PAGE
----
Dan from Mansfield, Pa., writes: Adam, do you think that it's possible or logical for Penn State to run a 2-QB system this year? Newsome is the only one with some playing time under his belt and he's versatile, but his passing ability scares me. Jones and Bolden are both highly rated passers coming out of High School. What do you see happening with the QB position in Happy Valley?
Adam Rittenberg: Penn State will settle on a starter in mid August, but I wouldn't be surprised at all if the Lions employ a two-quarterback system at times this fall. There is some history there, as Penn State quarterbacks coach Jay Paterno told me recently. "We've done it with Kevin Thompson and Rashard Casey back in '99, and we had a really good offensive football team that year doing that," Paterno said. "Whether that's the case or not, who knows? That's something that down the road, it's going to sort itself out. Ideally, you'd like to have one guy, but sometimes you have different talents and you want to utilize them." My sense is that the coaches want Kevin Newsome and Matt McGloin to separate themselves a bit this spring, so they don't have to play Paul Jones or Robert Bolden right away. But with so little experience coming back, it's naive to rule out the possibility of a two-QB scheme or the true freshmen factoring into the mix.
Mike from New York City writes: Hey Adam,Interesting piece on the BT weather, but I am not so sure it really tackles the subject. I think back to games like PSU vs Iowa in 2008 and the PSU vs OSU game in 2005 (cold and rainy all day). I tend to feel like the October games in Beaver Stadium were much more harsh than the Rose Bowl for the 2008 Season (October vs January). Also, the post only really looked at temperatures at home games for a single season, not cross referencing it to other conferences, and leaving out cloud cover, precipitation, and wind speeds. Any chance you would be able to compile a chart that includes temperatures, precipitation, wind speeds, and cloud cover?
Adam Rittenberg: Mike, you and others have raised some good points about the 2008 Penn State-Iowa game and similar contests played under some pretty rough conditions. I'm still intrigued that so few games in 2009 were played in the 30s, and that more than half the league didn't host a game played below 40 degrees. And while I'd love to put on my meteorologist hat and put together a big weather chart, there's a little thing called spring ball going on that takes precedence. Maybe I'll get to it in May. Then again, I won't want to think about bad weather in May.
D.J. from Minneapolis writes: I'm bias but I have to say that the Weber/Gray/Alipate competition is just as big as Illinois if not bigger. The Gophs are coming off of a bowl game and the Illini aren't. Which to me says they are the better team with more to lose by going with the wrong QB.
Adam Rittenberg: I totally agree that the Minnesota quarterback race is huge, but it might not get as much attention because the returning starter (Adam Weber) is back. Teams like Penn State and Illinois both are replacing multiyear starters (Daryll Clark, Juice Williams) at the most important position on the field. I'm not saying the Gophers' competition is less of a big deal, but that's how a lot of folks view these races, by who left.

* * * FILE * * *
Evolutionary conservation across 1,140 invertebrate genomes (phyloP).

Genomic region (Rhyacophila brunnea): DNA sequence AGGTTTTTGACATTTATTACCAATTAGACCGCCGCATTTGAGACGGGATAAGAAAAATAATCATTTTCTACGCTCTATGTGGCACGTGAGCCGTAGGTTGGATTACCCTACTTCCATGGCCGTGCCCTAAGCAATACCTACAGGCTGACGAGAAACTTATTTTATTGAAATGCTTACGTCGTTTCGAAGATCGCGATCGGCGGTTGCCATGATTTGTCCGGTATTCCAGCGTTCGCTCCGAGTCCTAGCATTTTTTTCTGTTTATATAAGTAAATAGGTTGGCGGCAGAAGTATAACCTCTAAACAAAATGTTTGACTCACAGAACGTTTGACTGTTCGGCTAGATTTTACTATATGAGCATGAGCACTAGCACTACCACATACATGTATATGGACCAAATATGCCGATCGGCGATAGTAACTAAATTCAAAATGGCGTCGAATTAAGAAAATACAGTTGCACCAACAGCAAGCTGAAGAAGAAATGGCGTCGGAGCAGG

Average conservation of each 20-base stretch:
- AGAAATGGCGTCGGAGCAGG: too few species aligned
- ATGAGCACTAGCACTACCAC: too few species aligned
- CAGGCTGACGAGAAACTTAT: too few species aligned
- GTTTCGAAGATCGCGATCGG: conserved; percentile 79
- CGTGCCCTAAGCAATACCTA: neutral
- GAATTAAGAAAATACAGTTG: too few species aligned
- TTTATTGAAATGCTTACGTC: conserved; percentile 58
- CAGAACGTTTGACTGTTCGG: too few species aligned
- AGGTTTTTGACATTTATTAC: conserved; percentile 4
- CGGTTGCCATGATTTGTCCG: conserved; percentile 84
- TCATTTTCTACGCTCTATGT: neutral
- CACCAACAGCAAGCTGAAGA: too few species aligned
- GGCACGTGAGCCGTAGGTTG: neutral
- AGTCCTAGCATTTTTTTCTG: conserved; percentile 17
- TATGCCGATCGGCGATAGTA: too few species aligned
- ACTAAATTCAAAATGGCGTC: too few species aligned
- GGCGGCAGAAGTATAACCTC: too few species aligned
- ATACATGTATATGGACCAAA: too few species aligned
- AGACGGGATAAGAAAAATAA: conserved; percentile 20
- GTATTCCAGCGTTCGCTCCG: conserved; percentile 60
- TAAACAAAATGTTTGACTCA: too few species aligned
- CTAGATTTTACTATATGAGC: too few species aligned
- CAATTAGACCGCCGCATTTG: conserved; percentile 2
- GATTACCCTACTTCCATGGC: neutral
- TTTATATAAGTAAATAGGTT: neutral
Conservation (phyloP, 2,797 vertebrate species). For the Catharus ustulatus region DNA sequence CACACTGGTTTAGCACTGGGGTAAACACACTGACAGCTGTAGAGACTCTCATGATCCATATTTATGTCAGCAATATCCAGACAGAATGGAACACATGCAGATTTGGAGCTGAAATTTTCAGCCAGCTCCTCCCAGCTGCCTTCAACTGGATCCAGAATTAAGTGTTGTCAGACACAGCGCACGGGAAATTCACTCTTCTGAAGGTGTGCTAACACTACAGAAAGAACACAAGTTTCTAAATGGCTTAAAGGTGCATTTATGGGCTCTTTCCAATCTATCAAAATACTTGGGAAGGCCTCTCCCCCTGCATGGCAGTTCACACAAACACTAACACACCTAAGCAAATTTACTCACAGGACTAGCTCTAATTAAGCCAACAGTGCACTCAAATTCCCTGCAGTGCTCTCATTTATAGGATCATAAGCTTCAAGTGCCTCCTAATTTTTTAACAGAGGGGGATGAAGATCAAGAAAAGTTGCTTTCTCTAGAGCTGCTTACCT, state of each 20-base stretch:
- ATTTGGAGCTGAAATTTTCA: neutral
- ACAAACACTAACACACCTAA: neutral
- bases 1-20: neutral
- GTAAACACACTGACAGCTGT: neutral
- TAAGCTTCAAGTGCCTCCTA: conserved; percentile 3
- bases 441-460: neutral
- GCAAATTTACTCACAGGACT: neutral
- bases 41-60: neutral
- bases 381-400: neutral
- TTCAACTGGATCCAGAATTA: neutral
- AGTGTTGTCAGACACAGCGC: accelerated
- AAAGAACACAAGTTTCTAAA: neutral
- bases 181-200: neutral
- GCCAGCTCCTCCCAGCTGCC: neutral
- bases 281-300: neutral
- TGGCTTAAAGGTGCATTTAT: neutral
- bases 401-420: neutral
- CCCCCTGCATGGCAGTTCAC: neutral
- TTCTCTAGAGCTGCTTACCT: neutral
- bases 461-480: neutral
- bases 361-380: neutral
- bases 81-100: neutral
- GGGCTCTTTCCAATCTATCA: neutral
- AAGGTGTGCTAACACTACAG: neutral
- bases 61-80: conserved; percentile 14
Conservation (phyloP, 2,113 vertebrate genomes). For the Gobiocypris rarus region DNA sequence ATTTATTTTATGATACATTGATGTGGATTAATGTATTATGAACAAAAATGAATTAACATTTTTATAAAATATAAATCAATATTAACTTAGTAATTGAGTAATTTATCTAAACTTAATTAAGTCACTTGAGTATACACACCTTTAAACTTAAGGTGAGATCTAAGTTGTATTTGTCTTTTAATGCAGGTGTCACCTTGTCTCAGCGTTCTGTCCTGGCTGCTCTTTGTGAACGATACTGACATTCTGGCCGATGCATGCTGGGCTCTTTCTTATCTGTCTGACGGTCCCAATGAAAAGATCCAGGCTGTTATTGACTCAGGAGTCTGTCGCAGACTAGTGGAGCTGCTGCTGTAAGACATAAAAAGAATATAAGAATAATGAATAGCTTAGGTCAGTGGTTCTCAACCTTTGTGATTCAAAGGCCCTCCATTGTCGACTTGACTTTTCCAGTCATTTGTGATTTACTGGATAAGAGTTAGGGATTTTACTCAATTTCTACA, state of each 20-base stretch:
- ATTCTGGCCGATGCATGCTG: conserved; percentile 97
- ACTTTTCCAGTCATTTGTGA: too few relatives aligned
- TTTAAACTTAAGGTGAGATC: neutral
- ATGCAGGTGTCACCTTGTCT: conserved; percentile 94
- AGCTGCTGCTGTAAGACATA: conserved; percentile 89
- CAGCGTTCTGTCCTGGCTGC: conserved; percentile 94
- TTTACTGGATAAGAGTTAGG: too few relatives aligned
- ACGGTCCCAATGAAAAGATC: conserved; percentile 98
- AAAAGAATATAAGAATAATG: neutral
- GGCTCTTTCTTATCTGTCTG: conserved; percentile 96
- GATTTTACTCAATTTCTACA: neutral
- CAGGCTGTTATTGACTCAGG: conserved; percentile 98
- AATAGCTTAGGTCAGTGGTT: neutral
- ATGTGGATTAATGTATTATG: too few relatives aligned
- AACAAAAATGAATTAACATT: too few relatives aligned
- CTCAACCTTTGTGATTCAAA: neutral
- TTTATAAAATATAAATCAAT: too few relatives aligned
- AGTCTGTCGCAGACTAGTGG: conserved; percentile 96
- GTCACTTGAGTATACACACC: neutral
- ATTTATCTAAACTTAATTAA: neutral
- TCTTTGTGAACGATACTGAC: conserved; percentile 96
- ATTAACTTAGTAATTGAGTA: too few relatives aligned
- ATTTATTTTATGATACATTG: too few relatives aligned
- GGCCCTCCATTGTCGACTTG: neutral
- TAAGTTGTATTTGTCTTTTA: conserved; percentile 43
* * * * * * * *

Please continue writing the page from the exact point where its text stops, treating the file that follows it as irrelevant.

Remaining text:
Michael from Iowa City, Iowa, writes: Adam, I have one comment and a question for you.First, in Tuesday's mailbag you received a letter from Dillain who is a Hawkeye fan that will be attending PSU, and isn't certain who to root for. As a proud Iowan and Hawkeye, let me give him some help. Rooting for PSU is like rooting for Iowa State. Enough said.Second, you mention that you'll be in Iowa City in a couple of weeks. Do you ever "meet the plebians" so to speak?
Luke from Philly writes: Hey Adam, I just read your mailbag. One of your young readers commented that his family is from Iowa but he was just accepted to college at Penn State. He has some questions about his allegiances. As an alumnus I want to congratulate him on getting into the greatest university in the world. Also, I wanted to give a word of advice, based on my experiences. I was a DIE-HARD Michigan fan before I went to PSU. When I got there, I traded up and left the Wolverines behind for my Lions. By the way, my freshman year was 1997. Yes, the year the Wolverines won the National Title. And I don't regret it one bit.
Adam Rittenberg: Sorry, Dillain. I doubt this helps you decide your rooting interests, but I thought it'd be good to hear both sides. Michael, I usually zoom in and out for my spring trips, but I'll let you know if I'll be spending any extra time in Iowa City.
Vincent from Lewis Center, Ohio, writes: Adam, again Big Ten commissioner Jim Delaney is at the forefront of an NCAA news story (this time NCAA Tournament expansion). People knock the Big Ten all the time, but Delaney is always quoted, always outspoken and his opinion more/less always matters.Is this an illustration that the Big Ten is very powerful (maybe the biggest powerbroker) and Delaney is the most powerful commissioner?
Adam Rittenberg: That's a good assessment, Vincent. Jim Delany's voice matters in college sports, whether or not some folks in the media want to listen to him. Delany might rub some folks as arrogant, a perception that applies to the Big Ten as a whole, but his influence and leadership in college athletics can't really be questioned. I hear from a lot of Big Ten fans who want Delany out because he's anti-playoff and, for a time, reluctant to push forward with an expansion study. But look at how he's improved the league since taking over as commissioner, pioneering projects like instant replay and the Big Ten Network. For those truly invested in the league, the 11 universities, Delany's approval rating is extremely high.